BOSTON -- The rap against Joe Thornton as captain of the Boston Bruins was that he could be too laid-back. He didn't show enough intensity. His internal fire didn't burn bright enough, or hot enough.
More than five years after his trade to the Sharks, and with Thornton now wearing the "C" on a Teal jersey, that perception remains. But Thornton, and those around him, say reality is much different from the image.
Easygoing Jumbo Joe is perfectly capable of screaming and throwing gear around.
"Oh yeah," Thornton said. "But understand something: We don't show you guys anything. You guys only see the top of the iceberg. I keep it that way on purpose."
In his view, the media -- and by extension, the public -- doesn't need to see what goes on behind closed doors.
"It's our room, and it should stay that way," said Thornton, who will be making his third visit to the city he called home for eight seasons when the Sharks face the Bruins in a Saturday matinee.
The discussion of Thornton's passion has become topic fodder again because the Sharks (27-19-6) have been maddeningly inconsistent in his first season as team captain. Despite their current 6-0-1 hot streak, the Sharks still are 16 points off last year's pace at the 52-game mark and find themselves fighting for a playoff berth.
Thornton, who describes himself as a glass-half-full guy, presents himself in public as a player who takes even the most painful losses in stride. That can result in a disconnect with fans, who have had no problem expressing their frustrations during this roller-coaster season.
But teammates say you have to look beyond the snippets from postgame interviews to see the real Thornton.
"Anyone who watches Joe play knows that, sure, he's an easygoing guy, but he has a temper," defenseman Douglas Murray said. "You can see him when he gets mad out there. It's pretty obvious.
"He certainly doesn't have the short fuse and walk around and ream guys out all the time. But there's been plenty of opportunities to yell this season, and he's done that."
Thornton, the Sharks' leading scorer with 46 points, makes no apologies for his personality.
"I am an upbeat guy," he said. "That's just the way my DNA is."
But there are exceptions. When the Sharks blew a third-period lead in a 5-3 loss to the Minnesota Wild on Dec. 29, the captain fumed over his team's soft play in front of its own net.
"Unacceptable," Thornton said before adding an uncharacteristic zinger: "Ryane Clowe would love to play in front of our net right now. It's a piece of cake."
Not exactly rage, but it was a rare show of public directness.
"You always have the same fire and passion," Thornton said. "But you can't be showing that every day or after every loss. You have to pick your spots."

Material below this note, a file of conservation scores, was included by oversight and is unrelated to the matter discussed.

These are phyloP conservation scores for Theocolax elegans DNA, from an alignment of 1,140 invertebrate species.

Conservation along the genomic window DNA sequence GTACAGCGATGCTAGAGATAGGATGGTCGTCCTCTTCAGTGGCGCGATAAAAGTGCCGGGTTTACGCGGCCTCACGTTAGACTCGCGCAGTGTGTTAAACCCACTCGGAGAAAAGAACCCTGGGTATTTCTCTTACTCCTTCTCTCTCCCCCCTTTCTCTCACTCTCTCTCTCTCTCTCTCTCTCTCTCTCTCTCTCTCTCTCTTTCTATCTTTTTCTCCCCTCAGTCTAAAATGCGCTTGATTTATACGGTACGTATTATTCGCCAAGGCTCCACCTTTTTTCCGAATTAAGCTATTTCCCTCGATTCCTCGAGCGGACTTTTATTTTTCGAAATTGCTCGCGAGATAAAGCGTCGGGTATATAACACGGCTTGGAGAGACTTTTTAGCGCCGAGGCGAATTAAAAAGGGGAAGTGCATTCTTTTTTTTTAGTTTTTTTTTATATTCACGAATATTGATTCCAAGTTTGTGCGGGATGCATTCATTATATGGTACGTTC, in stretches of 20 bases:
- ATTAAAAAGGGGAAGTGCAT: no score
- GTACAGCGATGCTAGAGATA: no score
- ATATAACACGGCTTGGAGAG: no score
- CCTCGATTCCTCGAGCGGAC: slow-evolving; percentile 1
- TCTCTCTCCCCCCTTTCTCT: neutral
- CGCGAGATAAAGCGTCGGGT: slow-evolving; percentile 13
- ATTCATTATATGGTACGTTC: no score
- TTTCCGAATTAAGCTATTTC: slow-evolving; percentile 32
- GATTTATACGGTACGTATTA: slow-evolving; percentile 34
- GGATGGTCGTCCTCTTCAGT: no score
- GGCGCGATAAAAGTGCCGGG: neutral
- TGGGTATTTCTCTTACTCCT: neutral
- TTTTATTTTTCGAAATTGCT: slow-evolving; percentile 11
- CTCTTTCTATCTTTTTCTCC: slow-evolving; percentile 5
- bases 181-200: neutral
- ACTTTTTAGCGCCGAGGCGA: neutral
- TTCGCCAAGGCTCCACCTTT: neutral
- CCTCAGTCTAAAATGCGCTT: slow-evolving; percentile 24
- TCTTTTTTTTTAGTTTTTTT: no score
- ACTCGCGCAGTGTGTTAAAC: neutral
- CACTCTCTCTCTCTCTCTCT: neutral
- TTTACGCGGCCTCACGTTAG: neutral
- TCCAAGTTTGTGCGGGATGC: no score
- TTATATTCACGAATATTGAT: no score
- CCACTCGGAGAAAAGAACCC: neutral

Thornton took over as captain after Rob Blake retired. While Blake carried himself as an elder statesman, Thornton is a much more affable presence, cracking jokes and starting loud conversations among teammates.
But Blake always said that a hockey captain does his real work away from prying eyes. And Sharks coach Todd McLellan describes Thornton as a much different person when he's in front of the team.
"My kids absolutely love this guy," McLellan said. "They love being around him. He's a happy guy. But close the doors, put him in the locker room and he has all the traits of what a captain needs to have. He's spoken his mind. He has taken it on the chin from other players as well. He does what he's supposed to do."
Even before Thornton was named the Sharks' captain on the season-opening trip to Sweden, he talked about how he would approach the job differently than when he was with the Bruins. Boston had named him captain at age 23 -- subscribing to the theory that your best player should be the captain. Now, at age 31, a more confident Thornton is less reluctant to speak his mind -- in the locker room.
"Joe does on the outside look like he's a jolly, happy guy all the time," center Scott Nichol said. "But you know what? I think this year he's been very outspoken and puts a lot of peer pressure on guys. I think that's what we need."
Mary Thornton, the captain's mother who is in Boston for Saturday's game, says that what you see publicly from her son isn't always what you get.
"He's got a good outlook," she said. "He's not a negative person. But you don't have to let everybody know what you think. Joe's like a poker player. You don't have to show your cards."
Maybe, but like all captains, Thornton ultimately will be judged on whether he has a winning hand.
Sharks (27-19-6, 60 points) at Boston (30-15-7, 67), 10 a.m., CSNCA